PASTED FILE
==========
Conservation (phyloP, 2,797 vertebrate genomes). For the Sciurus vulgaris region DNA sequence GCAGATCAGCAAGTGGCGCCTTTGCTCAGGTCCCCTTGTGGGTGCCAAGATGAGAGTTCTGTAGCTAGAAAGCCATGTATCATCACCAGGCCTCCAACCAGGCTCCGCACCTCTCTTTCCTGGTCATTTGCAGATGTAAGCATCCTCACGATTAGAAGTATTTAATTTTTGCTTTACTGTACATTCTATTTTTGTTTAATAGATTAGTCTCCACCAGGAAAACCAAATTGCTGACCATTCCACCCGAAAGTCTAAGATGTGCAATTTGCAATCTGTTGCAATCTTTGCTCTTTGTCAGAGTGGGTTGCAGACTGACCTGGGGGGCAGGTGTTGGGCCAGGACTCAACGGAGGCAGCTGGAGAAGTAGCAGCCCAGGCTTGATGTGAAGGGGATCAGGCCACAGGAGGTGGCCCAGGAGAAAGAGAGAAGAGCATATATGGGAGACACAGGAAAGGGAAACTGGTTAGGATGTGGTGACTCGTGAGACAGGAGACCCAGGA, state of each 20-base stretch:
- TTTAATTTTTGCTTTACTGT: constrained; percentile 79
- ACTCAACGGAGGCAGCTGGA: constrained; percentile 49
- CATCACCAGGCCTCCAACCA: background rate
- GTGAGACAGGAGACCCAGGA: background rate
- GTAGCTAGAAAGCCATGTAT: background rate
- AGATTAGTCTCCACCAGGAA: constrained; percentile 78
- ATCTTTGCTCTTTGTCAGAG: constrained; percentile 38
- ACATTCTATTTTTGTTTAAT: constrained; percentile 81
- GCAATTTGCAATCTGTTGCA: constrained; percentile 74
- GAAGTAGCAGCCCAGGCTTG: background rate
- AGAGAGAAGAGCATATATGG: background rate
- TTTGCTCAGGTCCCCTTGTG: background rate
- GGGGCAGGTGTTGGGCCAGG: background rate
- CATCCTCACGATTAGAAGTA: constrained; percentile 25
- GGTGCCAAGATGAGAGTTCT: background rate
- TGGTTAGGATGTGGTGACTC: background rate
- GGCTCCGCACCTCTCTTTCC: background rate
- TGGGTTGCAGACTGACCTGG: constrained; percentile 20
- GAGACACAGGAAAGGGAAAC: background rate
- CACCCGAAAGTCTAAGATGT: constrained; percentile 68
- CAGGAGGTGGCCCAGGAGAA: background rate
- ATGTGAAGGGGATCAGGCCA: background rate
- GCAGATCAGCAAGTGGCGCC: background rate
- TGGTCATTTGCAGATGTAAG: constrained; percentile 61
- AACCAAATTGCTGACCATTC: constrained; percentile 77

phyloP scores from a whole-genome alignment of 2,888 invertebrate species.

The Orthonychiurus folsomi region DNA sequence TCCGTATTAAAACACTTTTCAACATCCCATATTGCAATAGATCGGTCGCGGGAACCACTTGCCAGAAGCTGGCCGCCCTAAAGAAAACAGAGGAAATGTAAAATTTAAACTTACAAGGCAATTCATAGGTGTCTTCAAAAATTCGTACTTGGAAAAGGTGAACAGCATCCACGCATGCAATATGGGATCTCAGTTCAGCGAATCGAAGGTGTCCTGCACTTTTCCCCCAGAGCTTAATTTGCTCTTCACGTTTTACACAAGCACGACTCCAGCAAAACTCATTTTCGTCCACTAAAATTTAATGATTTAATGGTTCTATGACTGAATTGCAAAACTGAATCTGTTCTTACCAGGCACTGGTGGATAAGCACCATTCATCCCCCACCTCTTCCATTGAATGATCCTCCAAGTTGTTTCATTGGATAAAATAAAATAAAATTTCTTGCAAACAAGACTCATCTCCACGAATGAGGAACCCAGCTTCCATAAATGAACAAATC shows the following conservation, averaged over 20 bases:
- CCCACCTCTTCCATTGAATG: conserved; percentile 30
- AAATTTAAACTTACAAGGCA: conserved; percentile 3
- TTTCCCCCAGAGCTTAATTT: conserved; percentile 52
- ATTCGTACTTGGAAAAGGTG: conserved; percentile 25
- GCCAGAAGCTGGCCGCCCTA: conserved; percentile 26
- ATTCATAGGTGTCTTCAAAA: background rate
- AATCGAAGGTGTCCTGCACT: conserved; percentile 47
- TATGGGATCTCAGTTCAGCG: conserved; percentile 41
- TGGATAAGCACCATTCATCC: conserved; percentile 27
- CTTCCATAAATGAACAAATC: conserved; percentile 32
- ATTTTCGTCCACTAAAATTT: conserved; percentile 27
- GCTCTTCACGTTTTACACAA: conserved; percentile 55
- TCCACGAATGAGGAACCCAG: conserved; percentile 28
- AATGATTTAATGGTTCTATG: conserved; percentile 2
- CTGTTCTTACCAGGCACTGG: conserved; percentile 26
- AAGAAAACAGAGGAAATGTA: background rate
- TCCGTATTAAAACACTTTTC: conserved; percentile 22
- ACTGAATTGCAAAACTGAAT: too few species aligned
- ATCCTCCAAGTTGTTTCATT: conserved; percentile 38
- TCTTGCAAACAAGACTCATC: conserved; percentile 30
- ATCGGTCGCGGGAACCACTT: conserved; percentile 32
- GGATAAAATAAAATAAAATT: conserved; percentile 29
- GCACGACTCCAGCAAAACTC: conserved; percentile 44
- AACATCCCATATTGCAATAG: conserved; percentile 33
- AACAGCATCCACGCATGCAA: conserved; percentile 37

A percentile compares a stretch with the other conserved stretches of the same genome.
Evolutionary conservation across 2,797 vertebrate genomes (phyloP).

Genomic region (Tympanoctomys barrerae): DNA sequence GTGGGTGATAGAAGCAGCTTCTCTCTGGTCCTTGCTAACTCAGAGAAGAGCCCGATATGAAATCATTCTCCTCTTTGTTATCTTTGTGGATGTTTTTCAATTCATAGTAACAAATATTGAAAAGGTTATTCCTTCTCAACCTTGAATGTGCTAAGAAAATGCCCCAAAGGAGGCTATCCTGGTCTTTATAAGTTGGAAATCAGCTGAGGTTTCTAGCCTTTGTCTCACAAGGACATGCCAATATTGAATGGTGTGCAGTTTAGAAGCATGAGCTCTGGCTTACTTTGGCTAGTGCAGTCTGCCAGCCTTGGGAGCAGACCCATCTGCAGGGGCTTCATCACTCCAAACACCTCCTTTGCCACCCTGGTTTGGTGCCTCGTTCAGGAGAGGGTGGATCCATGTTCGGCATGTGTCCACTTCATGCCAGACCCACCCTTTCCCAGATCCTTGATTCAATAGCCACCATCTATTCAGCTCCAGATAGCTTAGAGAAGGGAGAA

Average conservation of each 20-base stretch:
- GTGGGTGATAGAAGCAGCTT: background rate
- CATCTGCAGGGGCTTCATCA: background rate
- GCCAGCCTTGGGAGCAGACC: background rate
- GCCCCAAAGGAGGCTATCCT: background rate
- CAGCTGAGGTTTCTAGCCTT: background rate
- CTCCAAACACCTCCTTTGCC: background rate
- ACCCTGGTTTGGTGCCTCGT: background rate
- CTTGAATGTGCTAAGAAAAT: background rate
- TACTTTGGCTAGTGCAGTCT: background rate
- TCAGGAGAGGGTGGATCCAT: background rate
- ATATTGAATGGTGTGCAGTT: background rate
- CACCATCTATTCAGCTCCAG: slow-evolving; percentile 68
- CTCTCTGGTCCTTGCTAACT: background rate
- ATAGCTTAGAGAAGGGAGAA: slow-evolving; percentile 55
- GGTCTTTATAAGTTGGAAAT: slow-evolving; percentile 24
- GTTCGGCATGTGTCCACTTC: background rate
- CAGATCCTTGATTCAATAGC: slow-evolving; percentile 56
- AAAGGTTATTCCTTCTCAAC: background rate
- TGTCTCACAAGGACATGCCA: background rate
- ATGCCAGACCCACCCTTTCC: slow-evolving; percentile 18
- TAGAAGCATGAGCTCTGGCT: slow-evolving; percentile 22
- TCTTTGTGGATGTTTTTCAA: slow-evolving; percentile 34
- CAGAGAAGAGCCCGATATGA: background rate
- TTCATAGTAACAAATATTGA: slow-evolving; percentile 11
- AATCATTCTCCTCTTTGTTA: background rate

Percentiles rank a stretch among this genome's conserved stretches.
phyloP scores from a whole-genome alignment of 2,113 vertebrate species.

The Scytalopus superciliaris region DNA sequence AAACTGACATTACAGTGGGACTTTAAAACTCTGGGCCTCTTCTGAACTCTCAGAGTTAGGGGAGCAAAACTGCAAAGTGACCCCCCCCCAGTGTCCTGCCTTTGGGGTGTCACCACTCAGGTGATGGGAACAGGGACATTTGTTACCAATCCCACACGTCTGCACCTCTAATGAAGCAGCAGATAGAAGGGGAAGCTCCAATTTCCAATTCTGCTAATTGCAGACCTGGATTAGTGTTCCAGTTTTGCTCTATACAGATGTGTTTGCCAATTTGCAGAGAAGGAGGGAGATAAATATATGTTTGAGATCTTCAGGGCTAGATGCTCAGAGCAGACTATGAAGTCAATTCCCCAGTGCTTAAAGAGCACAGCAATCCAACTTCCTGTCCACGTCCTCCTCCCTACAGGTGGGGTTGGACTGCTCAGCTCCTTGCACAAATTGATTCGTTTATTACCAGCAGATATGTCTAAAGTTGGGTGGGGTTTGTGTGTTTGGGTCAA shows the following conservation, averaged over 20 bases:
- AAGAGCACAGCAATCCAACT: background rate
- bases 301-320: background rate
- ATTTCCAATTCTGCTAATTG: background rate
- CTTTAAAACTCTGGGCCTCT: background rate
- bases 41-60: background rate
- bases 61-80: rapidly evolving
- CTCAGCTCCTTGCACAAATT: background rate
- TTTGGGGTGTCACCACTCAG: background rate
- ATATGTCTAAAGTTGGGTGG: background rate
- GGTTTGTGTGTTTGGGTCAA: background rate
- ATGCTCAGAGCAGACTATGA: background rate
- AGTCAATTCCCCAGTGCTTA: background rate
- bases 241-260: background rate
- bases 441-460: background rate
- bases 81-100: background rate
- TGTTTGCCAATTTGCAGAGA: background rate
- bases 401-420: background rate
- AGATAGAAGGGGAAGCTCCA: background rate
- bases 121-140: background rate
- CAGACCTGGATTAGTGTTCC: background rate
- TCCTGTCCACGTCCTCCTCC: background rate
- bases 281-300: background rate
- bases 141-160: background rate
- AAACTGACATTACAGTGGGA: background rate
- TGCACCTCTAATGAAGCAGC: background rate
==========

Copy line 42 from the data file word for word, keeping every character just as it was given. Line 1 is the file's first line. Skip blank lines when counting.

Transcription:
- AATGATTTAATGGTTCTATG: conserved; percentile 2